Club teammates face off in a match that will test whether France can withstand Uruguay's defensive grinder, while one wonders how Suarez can smash and grab a winner.
The last 5 matches between France-Uruguay Male National Sides:
France 0 Uruguay 1 (2013)
France 0 Uruguay 0 (2012)
France 0 Uruguay 0 (2010)
France 0 Uruguay 0 (2008)
France 0 Uruguay 0 (2002)
That’s right: 5 matches, 1 goal by both teams, and it wasn’t scored by France. Yes, of course this was pre-Mbappe, and includes a U-20 match (though with Umtiti, Thauvin, Gimenez, Betancourt and Laxalt), but it points to a central truth: Uruguay don’t give up anything cheap, and not much expensive, either. They’ve conceded only once so far, on the Pepe header against Portugal, and Manager Oscar Tabarez, “The Teacher," has found a diamond 4-4-2 that has proved stifling. The shift brought in the pacy left back Diego Laxalt, and one is tempted to think that Tabarez was doing a test run for operation Mbappe. The sky blue men took Ronaldo out of the last match with barely a whimper, mind you.
Uruguay’s defensive strength stems from the great familiarity of the centerback pairing of Godin and Gimenez, who work together at Atletico Madrid, supplemented by the versatile and unforgiving Martin Caceres who can play anywhere on the back line. The midfield has underperformed, relative to the pre-Cup hype, but maintain the Uruguayan tradition of squeezing space. They will be on full lockdown mode, I imagine, focused on denying entry passes to Griezemann and Mbappe, and harrying Pogba and Kante. Mbappe in particular will attract a swarm; I don't see them letting him get loose on the counter like he did against Argentina. Suarez of course will be in full predation mode, but without Cavani the task is much more difficult, for the French centerbacks are a cut above what Uruguay have yet seen, and Stuani is not a compelling substitute. Without Cavani, it also makes it particularly hard for them to bring Muslera’s and others’ clearances under control and to give the defensive shifting a rest.
The other, even perhaps greater strength, is Tabarez and the coherent identity that he has sculpted into Uruguayan football since 2006 (and before, really), on the one hand, and France's seeming lack of cohesion. The maestro seems to be built for the kind of long-term nature of a national team coach , where one is always involved with players from a very young age, and if successful, create a development system that molds talent to particular structures. Uruguay know exactly who they are, and trust Tabarez implicitly and explicitly. France, on the other hand, seem to have a bunch of proper lads, really a nice group of guys from what I can see, but they don’t perform in any consistent manner; lineups have shifted more from searching than tweaking, and they seem a bit more like an NBA all-star team than a kiln-seared national squad. Giroud’s inclusion in the starting eleven, for example, was introduced in the second match, and entirely changes how the team plays. Deschamps is not a neophyte, but one still gets the sense of a luscious dripping of individual talent without a truly welded frame in which to carry them.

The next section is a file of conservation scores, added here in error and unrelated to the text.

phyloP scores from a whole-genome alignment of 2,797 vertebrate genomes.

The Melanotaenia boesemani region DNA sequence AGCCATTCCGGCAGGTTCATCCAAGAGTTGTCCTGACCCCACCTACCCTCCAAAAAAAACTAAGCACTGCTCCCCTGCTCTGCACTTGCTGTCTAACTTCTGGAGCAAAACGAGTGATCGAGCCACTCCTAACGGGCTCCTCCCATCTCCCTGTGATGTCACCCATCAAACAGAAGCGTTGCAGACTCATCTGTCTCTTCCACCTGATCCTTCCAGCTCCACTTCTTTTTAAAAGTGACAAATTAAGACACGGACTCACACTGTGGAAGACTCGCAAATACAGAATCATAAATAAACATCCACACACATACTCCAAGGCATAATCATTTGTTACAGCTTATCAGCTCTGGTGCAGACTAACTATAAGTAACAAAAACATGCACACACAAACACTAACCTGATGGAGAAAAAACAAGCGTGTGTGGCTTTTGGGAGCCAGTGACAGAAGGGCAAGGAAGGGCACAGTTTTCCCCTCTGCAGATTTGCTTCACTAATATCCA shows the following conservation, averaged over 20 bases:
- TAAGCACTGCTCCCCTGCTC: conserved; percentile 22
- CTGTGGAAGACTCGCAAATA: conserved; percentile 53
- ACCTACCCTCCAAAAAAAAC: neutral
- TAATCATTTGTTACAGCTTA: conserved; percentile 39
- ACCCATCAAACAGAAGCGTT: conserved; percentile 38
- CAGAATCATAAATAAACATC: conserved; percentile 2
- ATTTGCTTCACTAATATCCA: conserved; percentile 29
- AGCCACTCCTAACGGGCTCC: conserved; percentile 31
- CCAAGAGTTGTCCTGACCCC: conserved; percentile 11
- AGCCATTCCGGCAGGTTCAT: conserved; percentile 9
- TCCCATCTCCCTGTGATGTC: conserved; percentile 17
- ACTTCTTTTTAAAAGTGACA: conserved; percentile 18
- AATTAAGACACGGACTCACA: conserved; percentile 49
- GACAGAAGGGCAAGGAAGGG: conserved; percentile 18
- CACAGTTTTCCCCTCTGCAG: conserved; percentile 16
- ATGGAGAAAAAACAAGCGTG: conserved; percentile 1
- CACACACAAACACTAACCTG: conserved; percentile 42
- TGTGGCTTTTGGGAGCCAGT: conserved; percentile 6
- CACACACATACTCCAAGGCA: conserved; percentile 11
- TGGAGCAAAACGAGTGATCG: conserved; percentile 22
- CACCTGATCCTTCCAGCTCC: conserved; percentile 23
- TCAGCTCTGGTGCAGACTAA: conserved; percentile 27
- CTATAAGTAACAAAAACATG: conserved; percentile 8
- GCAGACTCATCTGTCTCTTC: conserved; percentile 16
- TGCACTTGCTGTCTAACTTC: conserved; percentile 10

France knows they will lack space in which to play, and we’ll see if they have the patience to deal with it. Pogba’s great weakness, to me, is playing the speculative pass too frequently, looking for the big play when the small one has to do. It will be up to Griezemann to find some gaps in which to pick the ball up, and perhaps Pogba will succeed more by running into the box than threading the ball into it. France seems likely to start Corentin Tolisso for the yellowed-out Blaise Matuidi, and I’m hoping Tolisso shows some of the tantalizing quality that he evinced at Bayern this year. Though he's looked ill at ease thus far, he has the capacity for the killer pass and may get a bit less urgent attention from Uruguay given the constellation around him. I expect Deschamps to make the first moves with subs; I have no idea if they will be the right ones. Steven Nzonzi comes aboard if they’re up, Dembele if they’re down, I’d guess, but from what I’ve seen Dembele and Mbappe really must occupy the same space to be successful and thus are redundant--and Mbappe’s clearly the superior player. Hard not to think that Adrien Rabiot wouldn’t be useful now, but he didn’t make the cut. Look, too, for Benjamin Mendy at left back if France is chasing a goal.
In some respects, I’d like to see France move on to meet Brazil, as that would be the ultimate open-ended game, whereas, in a sense, every game with Uruguay is a similar one: no one looks good against them, and they tend to dictate how the game is played, which is its own kind of beauty. At the same time, how do you root against Tabarez, cane and neuropathy chipping at his body, and a country of 3.5 million people?
With a healthy Cavani, I’d go Uruguay 1-0 but without, I have real doubts about how Uruguay nick a goal. But it will be difficult for France to score as well. So, France in extra-time, or Uruguay in PKs? Given this tournament, let's go 0-0 with PKs, Uruguay. It will be a great test of talent v. cohesion. Nestor Pitana of Argentina gets the referee’s whistle (you might remember him from Croatia v. Denmark); he seems to have the necessary authoritative sense to keep a lid on what is likely to have a few hot moments.